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The Meeple Guild: Board gaming to benefit literacy

It makes a humble guilder smile at the effort, and also wonder could it be something implemented locally in years to come?
John Chew Chief Executive Officer with the North American Scrabble Players Association and a Director at Toronto Scrabble Club said raising dollars for literacy was a good fit for group.

YORKTON - Board gaming is naturally a passion for those few in our little ‘Guild’, but for the most part it is a passion we share at our own game table, with limited interactions beyond the group.

We are trying to change that a little by hosting game nights at the Yorkton Public Library, and even a few trips to do the same in Canora, in part to share the joys of gaming and in part because we hope to be good community people too.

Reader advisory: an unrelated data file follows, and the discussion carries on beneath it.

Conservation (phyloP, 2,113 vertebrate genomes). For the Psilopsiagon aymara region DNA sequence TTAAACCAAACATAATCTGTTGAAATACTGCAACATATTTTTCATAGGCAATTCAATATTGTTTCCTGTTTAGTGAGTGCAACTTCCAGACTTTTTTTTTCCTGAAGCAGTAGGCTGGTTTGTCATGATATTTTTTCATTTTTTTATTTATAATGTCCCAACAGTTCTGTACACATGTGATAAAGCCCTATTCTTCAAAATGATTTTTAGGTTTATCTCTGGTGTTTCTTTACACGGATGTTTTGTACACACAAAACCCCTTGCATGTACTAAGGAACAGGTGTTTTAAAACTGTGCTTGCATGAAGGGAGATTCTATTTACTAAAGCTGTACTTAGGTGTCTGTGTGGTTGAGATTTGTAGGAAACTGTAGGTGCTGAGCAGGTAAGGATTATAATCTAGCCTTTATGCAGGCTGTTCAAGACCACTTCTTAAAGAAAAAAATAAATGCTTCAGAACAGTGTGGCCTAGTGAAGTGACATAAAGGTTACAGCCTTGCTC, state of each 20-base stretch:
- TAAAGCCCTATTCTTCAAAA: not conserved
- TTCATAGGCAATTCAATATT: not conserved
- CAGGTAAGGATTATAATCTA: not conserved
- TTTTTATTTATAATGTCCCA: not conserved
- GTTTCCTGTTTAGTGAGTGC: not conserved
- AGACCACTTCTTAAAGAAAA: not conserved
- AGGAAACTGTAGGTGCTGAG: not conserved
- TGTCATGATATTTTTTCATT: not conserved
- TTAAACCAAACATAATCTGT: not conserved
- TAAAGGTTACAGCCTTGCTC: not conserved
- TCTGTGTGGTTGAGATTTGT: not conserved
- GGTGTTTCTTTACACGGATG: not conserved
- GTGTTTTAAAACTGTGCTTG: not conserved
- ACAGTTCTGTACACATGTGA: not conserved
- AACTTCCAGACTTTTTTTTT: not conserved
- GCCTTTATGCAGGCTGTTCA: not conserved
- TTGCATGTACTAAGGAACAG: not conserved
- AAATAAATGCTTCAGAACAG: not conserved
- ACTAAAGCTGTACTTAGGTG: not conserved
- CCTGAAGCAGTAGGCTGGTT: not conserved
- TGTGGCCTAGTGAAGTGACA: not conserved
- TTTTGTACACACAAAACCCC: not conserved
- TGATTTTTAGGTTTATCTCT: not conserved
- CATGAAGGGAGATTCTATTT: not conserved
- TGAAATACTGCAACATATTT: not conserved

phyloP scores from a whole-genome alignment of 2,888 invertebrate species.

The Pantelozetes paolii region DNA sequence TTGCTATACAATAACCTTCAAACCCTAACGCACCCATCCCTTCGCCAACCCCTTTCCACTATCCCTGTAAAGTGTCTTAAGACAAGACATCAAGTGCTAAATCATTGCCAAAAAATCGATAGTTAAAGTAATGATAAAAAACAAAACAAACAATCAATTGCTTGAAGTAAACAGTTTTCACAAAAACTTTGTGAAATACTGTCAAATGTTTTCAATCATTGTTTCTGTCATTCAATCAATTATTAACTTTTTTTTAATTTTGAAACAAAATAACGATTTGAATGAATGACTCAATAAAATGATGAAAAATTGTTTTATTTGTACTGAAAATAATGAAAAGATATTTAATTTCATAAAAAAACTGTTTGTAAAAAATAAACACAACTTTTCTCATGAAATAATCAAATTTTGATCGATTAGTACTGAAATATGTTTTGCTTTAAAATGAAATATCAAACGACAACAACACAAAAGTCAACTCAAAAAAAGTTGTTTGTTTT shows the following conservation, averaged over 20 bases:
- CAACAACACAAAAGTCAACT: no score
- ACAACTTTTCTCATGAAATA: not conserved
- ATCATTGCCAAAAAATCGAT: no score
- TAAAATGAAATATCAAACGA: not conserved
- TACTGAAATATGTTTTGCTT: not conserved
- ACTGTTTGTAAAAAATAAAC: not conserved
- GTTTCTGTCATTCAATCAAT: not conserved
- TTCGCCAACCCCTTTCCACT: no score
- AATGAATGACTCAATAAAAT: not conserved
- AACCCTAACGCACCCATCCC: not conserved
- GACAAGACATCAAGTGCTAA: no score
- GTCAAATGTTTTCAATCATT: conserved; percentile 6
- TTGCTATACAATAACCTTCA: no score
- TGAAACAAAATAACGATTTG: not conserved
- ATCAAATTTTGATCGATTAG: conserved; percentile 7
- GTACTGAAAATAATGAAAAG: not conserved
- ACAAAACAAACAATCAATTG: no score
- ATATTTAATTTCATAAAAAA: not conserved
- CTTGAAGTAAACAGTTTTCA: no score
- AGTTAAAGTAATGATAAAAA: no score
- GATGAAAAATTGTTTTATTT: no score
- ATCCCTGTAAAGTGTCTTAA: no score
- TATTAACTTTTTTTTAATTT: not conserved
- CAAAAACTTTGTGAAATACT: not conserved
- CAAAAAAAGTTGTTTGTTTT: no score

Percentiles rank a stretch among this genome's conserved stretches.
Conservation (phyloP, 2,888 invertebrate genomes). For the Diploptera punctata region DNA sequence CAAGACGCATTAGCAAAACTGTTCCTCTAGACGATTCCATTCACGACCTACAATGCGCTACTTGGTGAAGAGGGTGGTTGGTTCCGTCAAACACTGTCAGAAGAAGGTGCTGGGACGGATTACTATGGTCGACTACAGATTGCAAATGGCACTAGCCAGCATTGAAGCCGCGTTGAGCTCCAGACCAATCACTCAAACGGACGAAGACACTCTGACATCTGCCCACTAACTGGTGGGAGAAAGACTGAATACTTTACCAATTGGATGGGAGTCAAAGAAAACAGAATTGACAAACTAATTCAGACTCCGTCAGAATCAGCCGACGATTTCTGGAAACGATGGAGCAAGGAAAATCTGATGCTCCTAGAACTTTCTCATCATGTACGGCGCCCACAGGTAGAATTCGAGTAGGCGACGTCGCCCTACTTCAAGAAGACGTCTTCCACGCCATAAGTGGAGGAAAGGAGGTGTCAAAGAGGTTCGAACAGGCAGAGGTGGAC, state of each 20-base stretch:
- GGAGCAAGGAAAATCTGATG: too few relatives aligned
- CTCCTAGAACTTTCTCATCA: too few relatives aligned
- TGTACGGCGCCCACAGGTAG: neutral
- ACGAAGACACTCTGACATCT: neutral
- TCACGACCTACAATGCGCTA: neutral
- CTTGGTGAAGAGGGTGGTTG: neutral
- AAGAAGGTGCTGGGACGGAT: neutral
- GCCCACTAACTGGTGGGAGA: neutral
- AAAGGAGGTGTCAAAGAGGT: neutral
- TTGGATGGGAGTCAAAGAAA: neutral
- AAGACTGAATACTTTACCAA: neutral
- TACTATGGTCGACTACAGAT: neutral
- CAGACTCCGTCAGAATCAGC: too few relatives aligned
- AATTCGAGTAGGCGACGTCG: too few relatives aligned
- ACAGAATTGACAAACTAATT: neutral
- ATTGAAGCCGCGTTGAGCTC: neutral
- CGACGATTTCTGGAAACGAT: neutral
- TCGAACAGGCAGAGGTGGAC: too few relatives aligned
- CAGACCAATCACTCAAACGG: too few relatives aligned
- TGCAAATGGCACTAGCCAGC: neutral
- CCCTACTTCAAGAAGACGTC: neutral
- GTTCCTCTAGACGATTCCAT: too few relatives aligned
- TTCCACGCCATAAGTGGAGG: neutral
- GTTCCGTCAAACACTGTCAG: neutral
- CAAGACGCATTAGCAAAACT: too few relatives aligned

So, it’s always interesting when we see what other games groups are doing.

As a writer myself one which really caught my eye was the recent Scrabble For Literacy effort.

As it happens, I am friends, thanks to social media, with John Chew Chief Executive Officer with the North American Scrabble Players Association and a Director at Toronto Scrabble Club.

So with the help of email, the Guild sought to learn more about Scrabble For Literacy.

The Scrabble For Literacy event started under the name Scrabble Corporate Challenge in 2005, explained Chew.

“I believe it came about as a result of Frontier College -- as United for Literacy was known then -- board members wanting to build on grassroots Scrabble-themed fundraising that the charity had already been doing, by holding an event that would bring together deep-pocketed Bay St. firms in Toronto for a night of friendly Scrabble competition in a good cause.”